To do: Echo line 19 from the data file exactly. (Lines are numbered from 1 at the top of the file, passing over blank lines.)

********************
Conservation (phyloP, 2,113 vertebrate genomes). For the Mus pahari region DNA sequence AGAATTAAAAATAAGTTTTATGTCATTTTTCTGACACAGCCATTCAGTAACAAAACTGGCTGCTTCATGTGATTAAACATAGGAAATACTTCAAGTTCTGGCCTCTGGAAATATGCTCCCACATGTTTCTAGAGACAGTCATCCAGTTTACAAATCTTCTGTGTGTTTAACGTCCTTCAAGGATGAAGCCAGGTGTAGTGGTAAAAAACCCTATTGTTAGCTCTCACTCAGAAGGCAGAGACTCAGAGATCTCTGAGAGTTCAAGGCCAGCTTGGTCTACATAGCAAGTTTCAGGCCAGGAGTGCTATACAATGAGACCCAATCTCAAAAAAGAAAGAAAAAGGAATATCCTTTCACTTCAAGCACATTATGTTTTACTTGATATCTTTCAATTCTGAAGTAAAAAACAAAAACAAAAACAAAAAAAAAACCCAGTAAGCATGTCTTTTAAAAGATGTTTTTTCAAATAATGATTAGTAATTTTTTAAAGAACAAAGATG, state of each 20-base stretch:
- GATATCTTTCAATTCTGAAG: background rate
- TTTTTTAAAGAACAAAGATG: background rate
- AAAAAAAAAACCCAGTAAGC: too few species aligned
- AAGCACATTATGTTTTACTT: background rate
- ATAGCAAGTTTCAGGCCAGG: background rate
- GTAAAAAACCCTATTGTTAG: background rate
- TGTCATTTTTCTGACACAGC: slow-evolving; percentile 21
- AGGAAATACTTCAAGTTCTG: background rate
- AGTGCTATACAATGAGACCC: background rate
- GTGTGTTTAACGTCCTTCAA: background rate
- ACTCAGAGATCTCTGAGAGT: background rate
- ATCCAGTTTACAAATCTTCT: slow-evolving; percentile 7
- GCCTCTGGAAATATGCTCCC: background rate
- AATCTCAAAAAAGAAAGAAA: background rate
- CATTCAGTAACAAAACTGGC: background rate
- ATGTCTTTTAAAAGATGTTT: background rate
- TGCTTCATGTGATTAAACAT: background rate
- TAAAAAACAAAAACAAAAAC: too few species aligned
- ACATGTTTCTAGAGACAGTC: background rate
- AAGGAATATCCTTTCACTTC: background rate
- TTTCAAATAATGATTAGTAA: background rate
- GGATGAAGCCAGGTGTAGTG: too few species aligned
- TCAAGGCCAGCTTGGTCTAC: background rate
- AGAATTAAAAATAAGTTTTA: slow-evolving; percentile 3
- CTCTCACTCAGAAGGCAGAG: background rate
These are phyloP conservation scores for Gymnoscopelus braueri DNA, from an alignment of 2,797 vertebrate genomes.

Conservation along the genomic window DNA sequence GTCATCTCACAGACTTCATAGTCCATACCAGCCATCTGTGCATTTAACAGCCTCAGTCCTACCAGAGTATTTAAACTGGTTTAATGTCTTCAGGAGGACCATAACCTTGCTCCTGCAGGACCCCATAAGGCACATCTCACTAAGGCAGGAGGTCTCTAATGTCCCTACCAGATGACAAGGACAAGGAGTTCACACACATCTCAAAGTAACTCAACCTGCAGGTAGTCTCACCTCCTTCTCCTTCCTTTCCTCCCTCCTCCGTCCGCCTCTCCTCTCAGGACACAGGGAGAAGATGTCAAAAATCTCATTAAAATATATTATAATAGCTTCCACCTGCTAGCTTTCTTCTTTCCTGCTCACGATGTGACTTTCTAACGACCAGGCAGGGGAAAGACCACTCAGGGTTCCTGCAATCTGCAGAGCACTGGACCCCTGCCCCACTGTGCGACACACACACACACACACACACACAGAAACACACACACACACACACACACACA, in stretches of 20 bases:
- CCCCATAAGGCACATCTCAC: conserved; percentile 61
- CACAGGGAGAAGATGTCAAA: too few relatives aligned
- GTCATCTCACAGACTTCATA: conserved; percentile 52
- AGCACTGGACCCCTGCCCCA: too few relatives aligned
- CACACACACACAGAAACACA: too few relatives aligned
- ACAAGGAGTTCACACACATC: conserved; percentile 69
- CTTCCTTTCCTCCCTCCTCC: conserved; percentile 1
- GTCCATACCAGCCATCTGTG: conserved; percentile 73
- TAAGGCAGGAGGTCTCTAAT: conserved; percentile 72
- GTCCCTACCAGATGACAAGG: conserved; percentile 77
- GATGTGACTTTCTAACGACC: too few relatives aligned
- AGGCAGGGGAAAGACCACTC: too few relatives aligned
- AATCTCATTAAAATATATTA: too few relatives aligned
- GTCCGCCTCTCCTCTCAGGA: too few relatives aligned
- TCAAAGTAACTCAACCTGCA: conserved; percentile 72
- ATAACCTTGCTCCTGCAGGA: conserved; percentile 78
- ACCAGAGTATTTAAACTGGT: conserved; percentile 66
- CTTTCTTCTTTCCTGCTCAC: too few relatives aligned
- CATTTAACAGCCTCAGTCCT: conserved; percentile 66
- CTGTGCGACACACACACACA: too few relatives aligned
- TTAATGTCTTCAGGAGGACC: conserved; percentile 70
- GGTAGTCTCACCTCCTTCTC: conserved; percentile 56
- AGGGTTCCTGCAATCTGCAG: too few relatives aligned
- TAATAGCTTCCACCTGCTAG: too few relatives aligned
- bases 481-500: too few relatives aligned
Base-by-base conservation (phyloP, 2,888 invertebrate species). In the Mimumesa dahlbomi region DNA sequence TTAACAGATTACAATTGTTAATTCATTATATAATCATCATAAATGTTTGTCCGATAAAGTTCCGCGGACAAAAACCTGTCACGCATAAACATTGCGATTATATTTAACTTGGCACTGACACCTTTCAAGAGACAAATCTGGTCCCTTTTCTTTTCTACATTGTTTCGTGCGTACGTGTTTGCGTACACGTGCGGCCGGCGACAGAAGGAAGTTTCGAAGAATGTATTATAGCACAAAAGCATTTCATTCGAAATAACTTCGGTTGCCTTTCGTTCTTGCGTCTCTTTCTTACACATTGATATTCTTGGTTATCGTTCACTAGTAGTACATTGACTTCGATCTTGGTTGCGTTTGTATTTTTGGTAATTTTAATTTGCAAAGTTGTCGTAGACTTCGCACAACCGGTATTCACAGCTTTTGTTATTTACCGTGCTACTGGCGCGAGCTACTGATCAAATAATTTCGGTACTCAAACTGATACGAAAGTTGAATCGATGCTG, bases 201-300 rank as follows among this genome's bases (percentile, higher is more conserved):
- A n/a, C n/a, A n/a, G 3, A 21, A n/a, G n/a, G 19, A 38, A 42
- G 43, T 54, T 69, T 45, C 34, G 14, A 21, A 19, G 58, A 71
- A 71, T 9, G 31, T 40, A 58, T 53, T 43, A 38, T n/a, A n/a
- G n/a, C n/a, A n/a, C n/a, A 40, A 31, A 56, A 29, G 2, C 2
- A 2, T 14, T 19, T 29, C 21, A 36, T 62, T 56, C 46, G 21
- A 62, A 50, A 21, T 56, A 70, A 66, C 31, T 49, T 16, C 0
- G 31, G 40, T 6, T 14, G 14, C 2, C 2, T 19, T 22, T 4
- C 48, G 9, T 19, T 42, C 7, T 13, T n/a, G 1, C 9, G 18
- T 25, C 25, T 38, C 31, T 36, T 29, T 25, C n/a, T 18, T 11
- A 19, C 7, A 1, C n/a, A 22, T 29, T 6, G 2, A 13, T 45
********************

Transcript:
- TAAAAAACAAAAACAAAAAC: too few species aligned